Differentiating On-chain and Off-chain order books of Exchanges
PrivacySwap has entered the Decentralized Exchange (DEX) market, and with good cause. It may be viewed as a significant step forward for the project, as this would imply a greater number of use cases to enable traders and common users to grow their money alongside us.
We’ve already tackled what a DEX is, and it is a peer-to-peer marketplace where crypto traders do transactions directly with one another. DEXs facilitate financial transactions that are not mediated by banks, brokers, payment processors, or any other type of middleman, thereby realizing one of crypto’s fundamental capabilities. But how is this possible, you ask? It is through what we can on-chain order books.
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On-chain order books
In certain decentralized exchanges, everything is done on-chain. Every order (including modifications and cancellations) is recorded on the blockchain. This is likely the most transparent method, as you are not relying on a third party to convey the instructions to you, and there is no way to conceal them.
Unfortunately, it is also the least useful. Since you are requesting that every node in the network record the order permanently, you incur a cost. You must wait until a miner adds your message to the blockchain, which makes the process tedious.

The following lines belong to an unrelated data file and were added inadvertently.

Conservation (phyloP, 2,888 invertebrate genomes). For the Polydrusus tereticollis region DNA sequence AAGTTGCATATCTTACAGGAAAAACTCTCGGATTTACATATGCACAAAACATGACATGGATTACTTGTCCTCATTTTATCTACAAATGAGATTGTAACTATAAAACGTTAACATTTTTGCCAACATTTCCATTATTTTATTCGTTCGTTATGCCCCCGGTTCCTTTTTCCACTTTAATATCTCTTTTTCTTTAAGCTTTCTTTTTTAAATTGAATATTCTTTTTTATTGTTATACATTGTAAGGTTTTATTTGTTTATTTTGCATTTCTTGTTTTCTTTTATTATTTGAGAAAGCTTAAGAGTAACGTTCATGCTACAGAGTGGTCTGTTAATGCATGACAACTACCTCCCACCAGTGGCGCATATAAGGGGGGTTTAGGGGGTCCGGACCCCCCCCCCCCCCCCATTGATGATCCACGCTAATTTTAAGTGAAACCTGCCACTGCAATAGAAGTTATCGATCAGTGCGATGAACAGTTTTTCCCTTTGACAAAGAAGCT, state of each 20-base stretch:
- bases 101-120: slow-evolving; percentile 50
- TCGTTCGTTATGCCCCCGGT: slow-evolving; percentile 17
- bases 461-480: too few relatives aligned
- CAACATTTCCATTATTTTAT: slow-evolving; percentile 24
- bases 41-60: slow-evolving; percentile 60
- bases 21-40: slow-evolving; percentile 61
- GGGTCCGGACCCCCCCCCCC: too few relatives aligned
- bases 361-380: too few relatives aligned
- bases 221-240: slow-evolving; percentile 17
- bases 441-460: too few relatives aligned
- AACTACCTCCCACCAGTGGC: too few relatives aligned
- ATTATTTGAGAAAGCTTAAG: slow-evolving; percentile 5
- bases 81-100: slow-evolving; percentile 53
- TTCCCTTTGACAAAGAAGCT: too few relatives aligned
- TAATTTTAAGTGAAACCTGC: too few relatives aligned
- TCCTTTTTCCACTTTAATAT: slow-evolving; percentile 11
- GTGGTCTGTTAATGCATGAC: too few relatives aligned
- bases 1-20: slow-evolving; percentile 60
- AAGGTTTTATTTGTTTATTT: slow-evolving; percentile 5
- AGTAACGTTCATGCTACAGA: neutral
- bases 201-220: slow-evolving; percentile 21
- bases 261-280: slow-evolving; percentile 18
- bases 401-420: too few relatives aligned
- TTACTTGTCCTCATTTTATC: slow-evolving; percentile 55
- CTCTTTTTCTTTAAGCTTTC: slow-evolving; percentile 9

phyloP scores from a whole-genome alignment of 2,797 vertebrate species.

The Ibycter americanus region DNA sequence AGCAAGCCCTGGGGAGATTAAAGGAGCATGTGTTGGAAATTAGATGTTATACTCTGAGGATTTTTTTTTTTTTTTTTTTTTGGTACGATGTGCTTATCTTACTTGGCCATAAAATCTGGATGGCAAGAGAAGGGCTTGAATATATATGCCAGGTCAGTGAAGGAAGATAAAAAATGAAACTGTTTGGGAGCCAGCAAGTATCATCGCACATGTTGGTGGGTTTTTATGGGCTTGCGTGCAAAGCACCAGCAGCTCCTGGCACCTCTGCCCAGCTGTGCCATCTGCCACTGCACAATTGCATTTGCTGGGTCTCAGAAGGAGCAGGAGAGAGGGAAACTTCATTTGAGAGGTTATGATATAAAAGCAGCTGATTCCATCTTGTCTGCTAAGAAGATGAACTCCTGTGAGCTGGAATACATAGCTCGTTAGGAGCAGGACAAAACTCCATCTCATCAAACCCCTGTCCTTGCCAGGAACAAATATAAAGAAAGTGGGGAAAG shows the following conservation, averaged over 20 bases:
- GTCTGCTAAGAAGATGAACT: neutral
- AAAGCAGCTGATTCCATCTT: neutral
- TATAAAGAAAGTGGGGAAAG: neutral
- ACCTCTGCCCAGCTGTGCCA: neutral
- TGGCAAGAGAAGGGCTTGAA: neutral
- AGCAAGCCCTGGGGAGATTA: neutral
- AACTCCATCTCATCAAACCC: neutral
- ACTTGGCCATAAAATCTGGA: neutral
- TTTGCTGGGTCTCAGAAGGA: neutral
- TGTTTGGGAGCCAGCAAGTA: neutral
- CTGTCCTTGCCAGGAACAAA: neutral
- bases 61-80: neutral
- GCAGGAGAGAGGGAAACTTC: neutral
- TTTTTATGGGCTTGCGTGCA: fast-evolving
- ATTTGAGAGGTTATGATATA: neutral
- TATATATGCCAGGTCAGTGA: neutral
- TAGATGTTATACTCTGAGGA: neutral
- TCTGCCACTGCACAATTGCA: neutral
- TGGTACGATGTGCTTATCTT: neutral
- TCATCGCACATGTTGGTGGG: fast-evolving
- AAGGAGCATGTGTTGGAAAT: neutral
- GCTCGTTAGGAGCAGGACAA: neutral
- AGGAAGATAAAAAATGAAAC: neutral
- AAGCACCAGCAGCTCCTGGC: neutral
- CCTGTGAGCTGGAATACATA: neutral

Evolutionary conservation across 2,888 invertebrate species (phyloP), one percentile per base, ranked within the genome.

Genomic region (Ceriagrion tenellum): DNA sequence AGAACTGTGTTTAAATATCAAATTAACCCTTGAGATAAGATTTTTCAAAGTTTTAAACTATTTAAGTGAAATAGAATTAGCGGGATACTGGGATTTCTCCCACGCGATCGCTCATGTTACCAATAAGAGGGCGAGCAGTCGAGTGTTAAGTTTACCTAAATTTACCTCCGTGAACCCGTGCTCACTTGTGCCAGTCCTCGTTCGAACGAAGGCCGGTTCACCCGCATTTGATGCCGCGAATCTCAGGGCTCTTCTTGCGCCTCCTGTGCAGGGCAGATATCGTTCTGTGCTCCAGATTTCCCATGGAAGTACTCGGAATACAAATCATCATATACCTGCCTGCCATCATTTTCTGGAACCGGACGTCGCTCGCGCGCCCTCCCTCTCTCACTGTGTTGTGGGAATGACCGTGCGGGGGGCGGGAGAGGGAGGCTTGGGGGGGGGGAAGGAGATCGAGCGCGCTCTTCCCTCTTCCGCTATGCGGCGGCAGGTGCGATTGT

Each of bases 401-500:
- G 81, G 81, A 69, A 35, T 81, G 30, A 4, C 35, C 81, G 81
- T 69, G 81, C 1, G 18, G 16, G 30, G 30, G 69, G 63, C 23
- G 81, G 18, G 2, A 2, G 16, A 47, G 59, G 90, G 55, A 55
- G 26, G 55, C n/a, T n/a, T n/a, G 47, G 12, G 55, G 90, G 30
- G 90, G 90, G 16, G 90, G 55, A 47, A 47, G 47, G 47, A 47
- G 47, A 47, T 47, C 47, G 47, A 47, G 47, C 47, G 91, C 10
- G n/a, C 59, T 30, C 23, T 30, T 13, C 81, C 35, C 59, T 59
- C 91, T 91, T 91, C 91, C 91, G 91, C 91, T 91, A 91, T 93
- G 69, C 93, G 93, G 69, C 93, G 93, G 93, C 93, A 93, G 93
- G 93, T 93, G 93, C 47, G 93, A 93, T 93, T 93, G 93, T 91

Some consider front running to be an issue with this model. In markets, front running happens when an insider who is aware of an impending transaction utilizes that knowledge to place a trade before the transaction is executed. Therefore, the frontrunner benefits from the knowledge that is not publicly available. In general, this conduct is unlawful.
Obviously, if everything is recorded on a global ledger, there is no way to front-run in the conventional sense. However, the second type of attack is possible: one in which a miner observes the order before it is validated and ensures that their own order is posted to the blockchain before the targets.
Off-chain order books
In some ways, Off-chain order book DEXs are still decentralized, although they are more centralized than the prior item. Instead of posting every order on the blockchain, they are stored elsewhere.
Where? This varies. A centralized body may be in control of the entire order book. If the entity is evil, it might manipulate the markets to some extent (i.e., by front running or misrepresenting orders). Nonetheless, you would gain from non-secure storage.
Also Read: How to: Calculate your crypto taxes
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